Tuesday 07/09/2010 Crom Castle - Corraquill Lock - Trial Bay - Belturbet - Crom Castle 5.7 hours
Rain was pouring down the whole night but at 5:30 the heaviest of all showers awoke us. One crew member on a barge of Locaboat has fallen off his bed because of the sloping position of the boat. What has happened? Although the Erne has wide bays around Crom Castle the water level has risen more than one and a half feet (around 50 cm) overnight caused by the heavy rain. Although we hadn't tightened the ropes yesterday we were not prepared for such a quick rising of water. Especially the rope at the stern has become tight. We try to take the pressure off by filling up with water but that doesn't help. As we don't want to risk flying cleats by precarious manoeuvres we decide to cut the rope. Better a ragged rope end than a shredded noggin!
Due to the rising water level we assume that we will not fit under the low bridge at Ballyconnell but we decide not to miss the River Woodford in these conditions.
The mouth of the Woodford River welcomes us with a strong current and the meadows are flooded. A crop of non native Canada Geese seem to be unimpressed. We are accompanied three times by kingfishers, who have survived the heavy flooding in November 2009 and the great freeze of the winter.
We pass a new private jetty and slipway under construction. The current is continuously strong which we haven't seen before on this stretch of river although we have seen flooding there too. I assume it was the low summer level on the Upper Lough Erne and the gradient which therefore caused the heavy current. It is a really nice adventure to boat here in this conditions and we enjoy sometimes the feeling of not moving against the deluge of water.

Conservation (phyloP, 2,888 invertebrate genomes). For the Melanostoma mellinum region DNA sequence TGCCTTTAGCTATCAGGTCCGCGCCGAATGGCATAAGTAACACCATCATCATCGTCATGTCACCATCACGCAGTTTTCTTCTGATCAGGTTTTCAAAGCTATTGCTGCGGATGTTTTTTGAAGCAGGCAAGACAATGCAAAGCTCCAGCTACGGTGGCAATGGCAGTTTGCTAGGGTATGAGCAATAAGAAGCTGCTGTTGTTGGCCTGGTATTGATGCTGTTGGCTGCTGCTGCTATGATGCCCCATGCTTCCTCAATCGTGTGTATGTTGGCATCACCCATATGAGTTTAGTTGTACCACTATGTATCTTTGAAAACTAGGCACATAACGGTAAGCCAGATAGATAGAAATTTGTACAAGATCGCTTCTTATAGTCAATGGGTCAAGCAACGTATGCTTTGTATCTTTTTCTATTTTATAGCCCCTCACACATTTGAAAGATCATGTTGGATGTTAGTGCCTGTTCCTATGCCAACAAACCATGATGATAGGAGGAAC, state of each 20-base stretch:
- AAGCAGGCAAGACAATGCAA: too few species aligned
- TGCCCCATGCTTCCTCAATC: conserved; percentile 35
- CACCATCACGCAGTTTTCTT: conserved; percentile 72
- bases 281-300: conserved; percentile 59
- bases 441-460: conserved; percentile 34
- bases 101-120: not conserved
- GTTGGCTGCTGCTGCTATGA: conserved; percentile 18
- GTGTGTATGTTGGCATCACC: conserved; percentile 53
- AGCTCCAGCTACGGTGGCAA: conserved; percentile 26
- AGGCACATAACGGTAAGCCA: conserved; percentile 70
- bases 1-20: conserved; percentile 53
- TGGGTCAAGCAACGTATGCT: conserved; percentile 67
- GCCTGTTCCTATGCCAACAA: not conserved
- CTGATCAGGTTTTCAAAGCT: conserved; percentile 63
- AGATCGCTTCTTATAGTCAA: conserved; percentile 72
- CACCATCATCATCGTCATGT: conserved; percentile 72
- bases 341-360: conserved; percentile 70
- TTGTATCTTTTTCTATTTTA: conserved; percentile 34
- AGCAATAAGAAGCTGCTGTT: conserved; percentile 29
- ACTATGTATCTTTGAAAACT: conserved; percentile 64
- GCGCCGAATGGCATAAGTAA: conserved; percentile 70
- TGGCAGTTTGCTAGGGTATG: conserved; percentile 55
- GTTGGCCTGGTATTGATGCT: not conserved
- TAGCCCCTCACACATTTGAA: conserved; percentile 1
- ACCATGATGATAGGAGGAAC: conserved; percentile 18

At the lock we have a break talking with the new lock keeper. The water level has gone up more than 1,50 m in less than 36 hours and is now less than a foot below the upper gate. We turn and I'm happy that we only meet one boat during our enjoyable wildwater rafting downstream around the narrow bends.
Back on the Erne we have a longer break at the Trial Bay jetty.
In the afternoon we leave for Quivvy Waters. A kingfisher accompanies us. On the Quivvy Water the channel, where other boats have gone through, can not be seen because of the increased water level. A couple of hundred metres beyond marker 21A we get into thick weeds. Every 5 metres is the propeller completely blocked by weeds. We don't want to risk becoming rudderless and so we turn. We drive back into clear water and up the Erne to Belturbet.
Here we are visited by a group of Greylag Geese together with one domestic goose. One of the Greylag Geese is suffering from a slipped wing also known as angel wing or drooped wing. It can also affect both wings as in this case. Wrong food with too much protein and genetic defects are presumably the cause for this deformity. The disease can often be observed in areas where geese or ducks are excessively fed bread. Although unable to fly poses this disformity no direct danger to the goose, the town is a safe refuge.
It's getting sunny and so we enjoy a peaceful trip to Crom Castle in the evening . Again we spot a kingfisher north of Belturbet.